17 December: Joshua Bonehill-Paine is found guilty of inciting racial hatred after creating and posting anti-Semitic material, and jailed for three years and four months. (Western Gazette, 17 December 2015)
6 December: In the first round of the French regional elections, the FN, with its best result ever, takes the national lead (27.73 per cent of the vote). In six of the thirteen mainland regions, the FN were first, with 40.64 per cent voting for Marine Le Pen in the northern region of Nord-Pas-de-Calais Picardie. In Calais, she won 49 per cent, also scoring well in other northern coastal towns where migrants are sleeping rough. (French Ministry of the Interior, 7 December 2015)
13 December: In the second round of the French regional elections, the FN fails to win any of the thirteen regions, but poll 27.87 per cent of the national vote with 6.8 million people casting their vote for the FN. (HOPE Not Hate, 15 December 2015)
10 December: The Home Office publishes ‘Operation of police powers under the Terrorism Act 2000 statistics’. View and download the statistics here.
7 December: Keith Vaz, MP, tables an early day motion (EDM) on the: ‘50th Anniversary of the Introduction of the Race Relations Act 1965’. View the EDM here.
7 December: Roma Rights publishes: Nothing About Us Without Us? Roma Participation in Policy Making and Knowledge Production. Download it here.
8 December: The Runnymede Trust publishes a report: How Far Have We Come? Lessons from the 1965 Race Relations Act. Download the report here.
3 December: The Department for Business, Innovation & Skills publishes: Higher education: (student support) regulations 2015 – equality analysis. Download the report here.
7 December: It is revealed that a teacher at a school in Rotherham is under police investigation after he reportedly called a pupil a terrorist three days after the Paris attacks. (DOAM, 7 December 2015)
6 December: Imams in Newham, backed by teachers, community organisations and student unions, claim that the measures adopted under the Prevent scheme and the Counter-Terrorism Act result in ‘spying on our young people’ and lead to ‘increasing division and to a breakdown of trust in schools and colleges’. (Guardian, 6 December 2015)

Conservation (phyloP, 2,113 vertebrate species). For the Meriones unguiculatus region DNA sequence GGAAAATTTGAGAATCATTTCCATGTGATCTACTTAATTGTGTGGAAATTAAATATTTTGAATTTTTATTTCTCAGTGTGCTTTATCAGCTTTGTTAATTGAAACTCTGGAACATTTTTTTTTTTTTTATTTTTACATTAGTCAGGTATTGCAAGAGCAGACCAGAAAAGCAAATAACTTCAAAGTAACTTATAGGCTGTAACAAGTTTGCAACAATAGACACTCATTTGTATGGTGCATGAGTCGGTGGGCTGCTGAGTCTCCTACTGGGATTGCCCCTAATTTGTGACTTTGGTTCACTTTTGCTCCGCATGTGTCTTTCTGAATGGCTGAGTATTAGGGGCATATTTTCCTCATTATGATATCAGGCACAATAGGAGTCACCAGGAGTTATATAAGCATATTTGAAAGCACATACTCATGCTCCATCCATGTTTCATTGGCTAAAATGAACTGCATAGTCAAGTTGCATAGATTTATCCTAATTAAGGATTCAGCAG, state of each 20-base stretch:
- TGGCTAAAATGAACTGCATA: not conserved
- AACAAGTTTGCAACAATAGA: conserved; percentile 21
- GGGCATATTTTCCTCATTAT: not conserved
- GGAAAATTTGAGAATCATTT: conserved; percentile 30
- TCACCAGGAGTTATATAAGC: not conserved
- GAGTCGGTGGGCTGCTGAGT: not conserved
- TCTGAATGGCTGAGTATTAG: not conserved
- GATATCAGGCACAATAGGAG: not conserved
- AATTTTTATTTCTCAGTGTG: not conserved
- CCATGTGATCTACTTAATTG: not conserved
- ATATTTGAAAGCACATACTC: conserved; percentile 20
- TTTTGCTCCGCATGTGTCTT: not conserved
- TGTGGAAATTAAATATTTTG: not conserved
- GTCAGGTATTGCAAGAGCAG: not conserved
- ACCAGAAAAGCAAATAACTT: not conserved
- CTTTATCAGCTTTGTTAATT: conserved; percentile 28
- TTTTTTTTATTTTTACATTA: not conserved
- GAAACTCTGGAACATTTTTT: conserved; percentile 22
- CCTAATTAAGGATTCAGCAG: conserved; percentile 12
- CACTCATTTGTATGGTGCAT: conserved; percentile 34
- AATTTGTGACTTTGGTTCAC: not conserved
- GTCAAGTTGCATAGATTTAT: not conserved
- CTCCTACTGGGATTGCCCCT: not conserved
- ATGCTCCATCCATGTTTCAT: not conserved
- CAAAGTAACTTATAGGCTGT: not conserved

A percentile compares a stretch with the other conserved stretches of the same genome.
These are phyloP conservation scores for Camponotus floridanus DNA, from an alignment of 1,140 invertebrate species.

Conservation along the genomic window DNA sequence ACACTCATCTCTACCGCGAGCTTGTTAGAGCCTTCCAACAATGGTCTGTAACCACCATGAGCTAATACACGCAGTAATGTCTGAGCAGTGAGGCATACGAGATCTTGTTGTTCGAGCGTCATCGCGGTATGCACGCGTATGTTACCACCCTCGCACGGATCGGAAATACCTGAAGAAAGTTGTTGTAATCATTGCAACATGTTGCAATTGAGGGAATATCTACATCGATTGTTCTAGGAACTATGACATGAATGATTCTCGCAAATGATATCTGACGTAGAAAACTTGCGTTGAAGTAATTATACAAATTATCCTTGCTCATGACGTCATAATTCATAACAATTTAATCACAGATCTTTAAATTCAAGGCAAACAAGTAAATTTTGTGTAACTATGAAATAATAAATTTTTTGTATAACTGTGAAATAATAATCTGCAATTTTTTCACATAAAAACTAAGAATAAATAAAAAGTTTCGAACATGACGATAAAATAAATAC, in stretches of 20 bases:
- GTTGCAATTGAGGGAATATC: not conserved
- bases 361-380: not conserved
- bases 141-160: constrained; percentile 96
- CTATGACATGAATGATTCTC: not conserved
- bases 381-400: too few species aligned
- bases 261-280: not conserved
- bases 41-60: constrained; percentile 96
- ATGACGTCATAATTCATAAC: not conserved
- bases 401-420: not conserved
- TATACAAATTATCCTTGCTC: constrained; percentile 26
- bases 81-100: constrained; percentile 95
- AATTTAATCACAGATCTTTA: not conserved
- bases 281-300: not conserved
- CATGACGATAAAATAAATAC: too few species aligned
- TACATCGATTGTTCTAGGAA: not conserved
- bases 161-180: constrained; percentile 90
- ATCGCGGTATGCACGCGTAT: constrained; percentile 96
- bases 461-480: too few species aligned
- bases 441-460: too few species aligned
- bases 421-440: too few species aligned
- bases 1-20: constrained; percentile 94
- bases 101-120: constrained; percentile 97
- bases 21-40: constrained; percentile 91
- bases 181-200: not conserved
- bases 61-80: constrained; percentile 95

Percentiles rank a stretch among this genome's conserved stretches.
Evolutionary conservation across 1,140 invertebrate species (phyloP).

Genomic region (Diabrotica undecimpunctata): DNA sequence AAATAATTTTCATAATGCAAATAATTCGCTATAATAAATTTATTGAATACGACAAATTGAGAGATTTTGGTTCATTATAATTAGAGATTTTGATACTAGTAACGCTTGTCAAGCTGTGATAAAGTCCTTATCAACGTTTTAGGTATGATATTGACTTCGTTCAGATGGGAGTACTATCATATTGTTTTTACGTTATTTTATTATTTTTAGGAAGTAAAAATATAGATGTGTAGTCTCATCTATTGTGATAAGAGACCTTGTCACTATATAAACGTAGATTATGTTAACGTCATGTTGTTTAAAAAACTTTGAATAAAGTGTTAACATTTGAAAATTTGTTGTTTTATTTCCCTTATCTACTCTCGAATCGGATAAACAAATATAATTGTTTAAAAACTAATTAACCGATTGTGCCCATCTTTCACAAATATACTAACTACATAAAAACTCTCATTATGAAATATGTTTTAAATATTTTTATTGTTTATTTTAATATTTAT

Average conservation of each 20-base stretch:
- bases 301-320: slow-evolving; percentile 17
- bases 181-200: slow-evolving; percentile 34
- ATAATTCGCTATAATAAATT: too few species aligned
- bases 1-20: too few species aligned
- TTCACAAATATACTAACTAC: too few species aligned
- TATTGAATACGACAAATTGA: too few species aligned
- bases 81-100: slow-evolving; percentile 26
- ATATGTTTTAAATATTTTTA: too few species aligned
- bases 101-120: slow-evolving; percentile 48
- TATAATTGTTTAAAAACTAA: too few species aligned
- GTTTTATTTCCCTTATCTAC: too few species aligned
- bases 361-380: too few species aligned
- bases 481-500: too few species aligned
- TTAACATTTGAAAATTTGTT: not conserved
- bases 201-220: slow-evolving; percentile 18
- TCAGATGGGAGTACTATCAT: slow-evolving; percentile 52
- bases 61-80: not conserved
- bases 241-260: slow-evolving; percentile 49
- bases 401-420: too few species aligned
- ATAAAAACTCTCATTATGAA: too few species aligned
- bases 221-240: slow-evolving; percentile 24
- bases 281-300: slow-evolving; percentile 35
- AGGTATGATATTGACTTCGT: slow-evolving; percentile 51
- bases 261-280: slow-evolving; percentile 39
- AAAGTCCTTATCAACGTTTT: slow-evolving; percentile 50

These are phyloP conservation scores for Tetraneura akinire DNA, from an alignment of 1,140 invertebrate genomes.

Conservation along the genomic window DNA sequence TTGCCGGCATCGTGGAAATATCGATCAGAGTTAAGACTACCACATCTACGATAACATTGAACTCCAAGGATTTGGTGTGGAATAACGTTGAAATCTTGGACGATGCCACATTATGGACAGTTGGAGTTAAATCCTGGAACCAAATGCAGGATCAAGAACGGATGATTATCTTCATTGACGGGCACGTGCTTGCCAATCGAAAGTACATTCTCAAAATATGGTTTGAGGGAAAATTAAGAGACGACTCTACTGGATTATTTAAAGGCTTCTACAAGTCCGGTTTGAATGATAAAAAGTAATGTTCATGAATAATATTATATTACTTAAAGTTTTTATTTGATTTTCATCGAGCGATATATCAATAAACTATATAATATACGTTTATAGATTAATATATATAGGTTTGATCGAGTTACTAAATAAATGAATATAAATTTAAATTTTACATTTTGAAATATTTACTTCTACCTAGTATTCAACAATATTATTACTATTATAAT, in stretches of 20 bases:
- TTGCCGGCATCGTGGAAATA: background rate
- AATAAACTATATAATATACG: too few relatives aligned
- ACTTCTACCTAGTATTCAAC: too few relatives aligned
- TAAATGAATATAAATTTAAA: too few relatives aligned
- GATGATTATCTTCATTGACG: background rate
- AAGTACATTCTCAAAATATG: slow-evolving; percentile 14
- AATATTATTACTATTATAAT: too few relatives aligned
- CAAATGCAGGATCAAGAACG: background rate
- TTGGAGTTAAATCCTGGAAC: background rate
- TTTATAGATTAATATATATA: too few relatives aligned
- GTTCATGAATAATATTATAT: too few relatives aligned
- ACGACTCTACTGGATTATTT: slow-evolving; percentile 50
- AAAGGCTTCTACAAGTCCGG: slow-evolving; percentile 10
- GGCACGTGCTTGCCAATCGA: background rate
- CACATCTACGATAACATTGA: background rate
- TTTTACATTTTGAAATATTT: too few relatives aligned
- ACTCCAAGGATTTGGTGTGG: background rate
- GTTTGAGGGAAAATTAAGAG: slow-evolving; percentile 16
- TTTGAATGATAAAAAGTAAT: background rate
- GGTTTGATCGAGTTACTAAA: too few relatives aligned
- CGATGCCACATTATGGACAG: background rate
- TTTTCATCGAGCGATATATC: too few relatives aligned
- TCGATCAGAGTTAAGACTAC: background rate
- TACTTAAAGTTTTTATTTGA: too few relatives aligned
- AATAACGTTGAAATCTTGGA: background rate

10 December: The High Court grants a landmark injunction to Blackpool Council to stop thirteen named Travellers (and ‘persons unknown’) from setting up any unauthorised camps in the area. (Blackpool Gazette, 10 December 2015)
10 December: A landlord in Sealand, North Wales pleads guilty to twelve charges under the Housing Act after it was found that he was making around £23,000 per month by accommodating over 100 eastern European migrants in a building that was ‘essentially uninhabitable’. (Daily Post, 10 December 2015)
16 December: Harlow councillors go to the High Court to try and make a temporary ban (imposed in May) on Travellers setting up unauthorised encampments permanent. (ITV, 16 December 2015)
3 December: Greater Manchester Police lose an appeal at the High Court against a decision by an employment tribunal earlier this year that it racially discriminated against DC Paul Bailey. (Manchester Evening News, 11 December 2015)
11 December: A two-match ban faced by Somerset cricketer Craig Overton for telling another player to ‘go back to your own f*****g country’ is criticised by anti-racism campaigner Lord Herman Ouseley as ‘outrageous’ and too lenient. (Guardian, 11 December 2015)
7 December: The Department of Health is carrying out a consultation on: ‘Overseas visitors and migrants: extending charges for NHS services’, which proposes extending charges to emergency and primary treatment . View details on the consultation, which closes on 7 March 2016, here.
16 December: The Independent Press Standards Organisation (IPSO) calls on the Daily Express to make a front-page apology for a story which claimed that spoken English was dying out in some classrooms. (Press Gazette, 16 December 2015)